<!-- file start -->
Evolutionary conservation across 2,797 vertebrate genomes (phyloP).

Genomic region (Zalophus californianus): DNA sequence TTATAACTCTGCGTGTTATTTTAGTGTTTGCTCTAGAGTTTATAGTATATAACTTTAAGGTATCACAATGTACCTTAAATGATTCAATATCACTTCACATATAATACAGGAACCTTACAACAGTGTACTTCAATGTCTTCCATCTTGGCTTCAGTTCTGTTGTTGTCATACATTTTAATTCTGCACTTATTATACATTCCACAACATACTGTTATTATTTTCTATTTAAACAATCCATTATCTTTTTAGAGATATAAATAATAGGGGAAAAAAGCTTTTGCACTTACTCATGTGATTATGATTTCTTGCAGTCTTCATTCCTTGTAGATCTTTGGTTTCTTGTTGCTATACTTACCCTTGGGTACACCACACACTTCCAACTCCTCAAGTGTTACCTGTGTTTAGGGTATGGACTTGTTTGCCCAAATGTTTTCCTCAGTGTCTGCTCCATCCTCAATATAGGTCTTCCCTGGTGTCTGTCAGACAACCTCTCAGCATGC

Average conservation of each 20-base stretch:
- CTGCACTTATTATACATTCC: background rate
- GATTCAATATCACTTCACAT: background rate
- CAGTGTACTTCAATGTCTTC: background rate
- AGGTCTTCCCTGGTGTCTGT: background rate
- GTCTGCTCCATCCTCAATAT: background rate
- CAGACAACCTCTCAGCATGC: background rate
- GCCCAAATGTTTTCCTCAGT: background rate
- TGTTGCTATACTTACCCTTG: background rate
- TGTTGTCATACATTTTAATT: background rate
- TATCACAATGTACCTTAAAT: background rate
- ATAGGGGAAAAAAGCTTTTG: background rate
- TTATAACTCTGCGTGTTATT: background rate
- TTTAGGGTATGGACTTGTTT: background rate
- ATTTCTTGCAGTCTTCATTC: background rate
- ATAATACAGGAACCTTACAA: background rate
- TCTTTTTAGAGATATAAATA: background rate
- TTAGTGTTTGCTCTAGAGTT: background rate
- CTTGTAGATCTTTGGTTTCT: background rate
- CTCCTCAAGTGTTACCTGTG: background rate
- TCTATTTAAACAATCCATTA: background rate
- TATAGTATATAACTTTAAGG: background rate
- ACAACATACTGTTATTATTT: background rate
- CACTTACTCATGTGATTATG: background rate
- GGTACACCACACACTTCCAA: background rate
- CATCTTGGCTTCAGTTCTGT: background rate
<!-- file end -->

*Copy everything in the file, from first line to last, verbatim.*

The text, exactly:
Evolutionary conservation across 2,797 vertebrate genomes (phyloP).

Genomic region (Zalophus californianus): DNA sequence TTATAACTCTGCGTGTTATTTTAGTGTTTGCTCTAGAGTTTATAGTATATAACTTTAAGGTATCACAATGTACCTTAAATGATTCAATATCACTTCACATATAATACAGGAACCTTACAACAGTGTACTTCAATGTCTTCCATCTTGGCTTCAGTTCTGTTGTTGTCATACATTTTAATTCTGCACTTATTATACATTCCACAACATACTGTTATTATTTTCTATTTAAACAATCCATTATCTTTTTAGAGATATAAATAATAGGGGAAAAAAGCTTTTGCACTTACTCATGTGATTATGATTTCTTGCAGTCTTCATTCCTTGTAGATCTTTGGTTTCTTGTTGCTATACTTACCCTTGGGTACACCACACACTTCCAACTCCTCAAGTGTTACCTGTGTTTAGGGTATGGACTTGTTTGCCCAAATGTTTTCCTCAGTGTCTGCTCCATCCTCAATATAGGTCTTCCCTGGTGTCTGTCAGACAACCTCTCAGCATGC

Average conservation of each 20-base stretch:
- CTGCACTTATTATACATTCC: background rate
- GATTCAATATCACTTCACAT: background rate
- CAGTGTACTTCAATGTCTTC: background rate
- AGGTCTTCCCTGGTGTCTGT: background rate
- GTCTGCTCCATCCTCAATAT: background rate
- CAGACAACCTCTCAGCATGC: background rate
- GCCCAAATGTTTTCCTCAGT: background rate
- TGTTGCTATACTTACCCTTG: background rate
- TGTTGTCATACATTTTAATT: background rate
- TATCACAATGTACCTTAAAT: background rate
- ATAGGGGAAAAAAGCTTTTG: background rate
- TTATAACTCTGCGTGTTATT: background rate
- TTTAGGGTATGGACTTGTTT: background rate
- ATTTCTTGCAGTCTTCATTC: background rate
- ATAATACAGGAACCTTACAA: background rate
- TCTTTTTAGAGATATAAATA: background rate
- TTAGTGTTTGCTCTAGAGTT: background rate
- CTTGTAGATCTTTGGTTTCT: background rate
- CTCCTCAAGTGTTACCTGTG: background rate
- TCTATTTAAACAATCCATTA: background rate
- TATAGTATATAACTTTAAGG: background rate
- ACAACATACTGTTATTATTT: background rate
- CACTTACTCATGTGATTATG: background rate
- GGTACACCACACACTTCCAA: background rate
- CATCTTGGCTTCAGTTCTGT: background rate